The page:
We like to give business to dedicated specialty growers. This is one of three plants we bought from a family grower in Fort Lauderdale. It came packed with tender loving care. It is fun for gardeners to seek out kindred souls and grow their creations in our gardens. Try it!

For true tropical Hibiscus read: “Tropical Hibiscus”

For the Hibiscus look in a temperate climate, read: “Rose of Sharon” in Flowering Trees.


Ixora Blossom will bloom all year.

Name: Ixora coccinnea-Ixora

Hardiness Zone: 9-11

Light Conditions: best in Full Sun

Size: The standard can reach 10′-15’H which, due to common trimming practice is rarely seen.

The dwarf Variety Ixora taiwanensis reaches 2′.

A member of the same family as coffee, gardenias, and pentas (quite a range), Ixora is a staple of the central and south Florida garden. Every flower cluster lasts 6-8 weeks, and the plant will easily bloom for you all year. It will flower as a specimen or hedge in red, orange, yellow, white, and an ice cream-like tangerine. (Put that with blue.) Ixora loves everything about south Florida life except our alkalinity.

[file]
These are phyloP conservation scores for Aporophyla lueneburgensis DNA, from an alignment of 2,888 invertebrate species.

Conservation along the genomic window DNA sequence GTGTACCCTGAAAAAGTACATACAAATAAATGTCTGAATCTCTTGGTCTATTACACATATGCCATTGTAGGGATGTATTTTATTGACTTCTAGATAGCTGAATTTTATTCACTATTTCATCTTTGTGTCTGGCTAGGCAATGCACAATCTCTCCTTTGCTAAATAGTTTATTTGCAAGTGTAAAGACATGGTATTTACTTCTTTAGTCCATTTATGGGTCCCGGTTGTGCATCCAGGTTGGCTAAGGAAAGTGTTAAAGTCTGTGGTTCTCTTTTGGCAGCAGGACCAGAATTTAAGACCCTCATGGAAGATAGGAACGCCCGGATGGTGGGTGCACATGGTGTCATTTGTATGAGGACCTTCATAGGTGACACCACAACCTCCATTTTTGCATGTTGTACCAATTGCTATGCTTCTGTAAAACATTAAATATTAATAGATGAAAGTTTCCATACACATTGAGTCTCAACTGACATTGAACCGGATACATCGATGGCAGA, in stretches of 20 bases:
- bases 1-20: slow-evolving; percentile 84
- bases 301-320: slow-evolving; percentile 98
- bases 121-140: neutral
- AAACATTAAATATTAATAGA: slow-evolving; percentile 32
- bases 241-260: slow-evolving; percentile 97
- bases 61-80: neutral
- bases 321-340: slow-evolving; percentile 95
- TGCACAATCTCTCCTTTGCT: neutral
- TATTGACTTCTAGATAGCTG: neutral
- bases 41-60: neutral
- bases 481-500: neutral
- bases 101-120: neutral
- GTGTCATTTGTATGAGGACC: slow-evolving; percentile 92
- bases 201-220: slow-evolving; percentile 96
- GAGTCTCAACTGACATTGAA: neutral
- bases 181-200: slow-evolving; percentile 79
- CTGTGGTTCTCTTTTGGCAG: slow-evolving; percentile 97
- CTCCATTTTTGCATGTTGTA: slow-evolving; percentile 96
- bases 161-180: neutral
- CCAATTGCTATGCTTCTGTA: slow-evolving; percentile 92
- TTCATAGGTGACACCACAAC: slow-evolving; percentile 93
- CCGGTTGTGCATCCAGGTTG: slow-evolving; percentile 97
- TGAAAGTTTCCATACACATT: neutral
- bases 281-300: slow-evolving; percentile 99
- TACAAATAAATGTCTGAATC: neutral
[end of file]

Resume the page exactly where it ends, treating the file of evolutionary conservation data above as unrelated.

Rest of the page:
Look for a chlorotic appearance caused by iron and manganese deficiencies or the purple spots on mature leaves that indicate a lack of potassium or phosphorus and treat accordingly. This extroadinarily easy to grow shrub loves everything about our south Florida environment except for our alkaline soil. A minor ammendment works wonders.


Lantana, in bloom all year.

Name: Lantana-lantana

Hardiness Zone: 9-11, annual in cooler climates.

Light Conditions: Full Sun

Size: 3′-6′ T and 3′-10′ wide when grown as a perennial.

Heat, salt, and drought tolerance makes Lantana one of the most popular flowers in its hardiness zones. The most common is Lantana camera. Not native to Florida it has become invasive in our climate and there are now sterile varieties you can use. There are native varieties in Florida but harder to find and less flashy.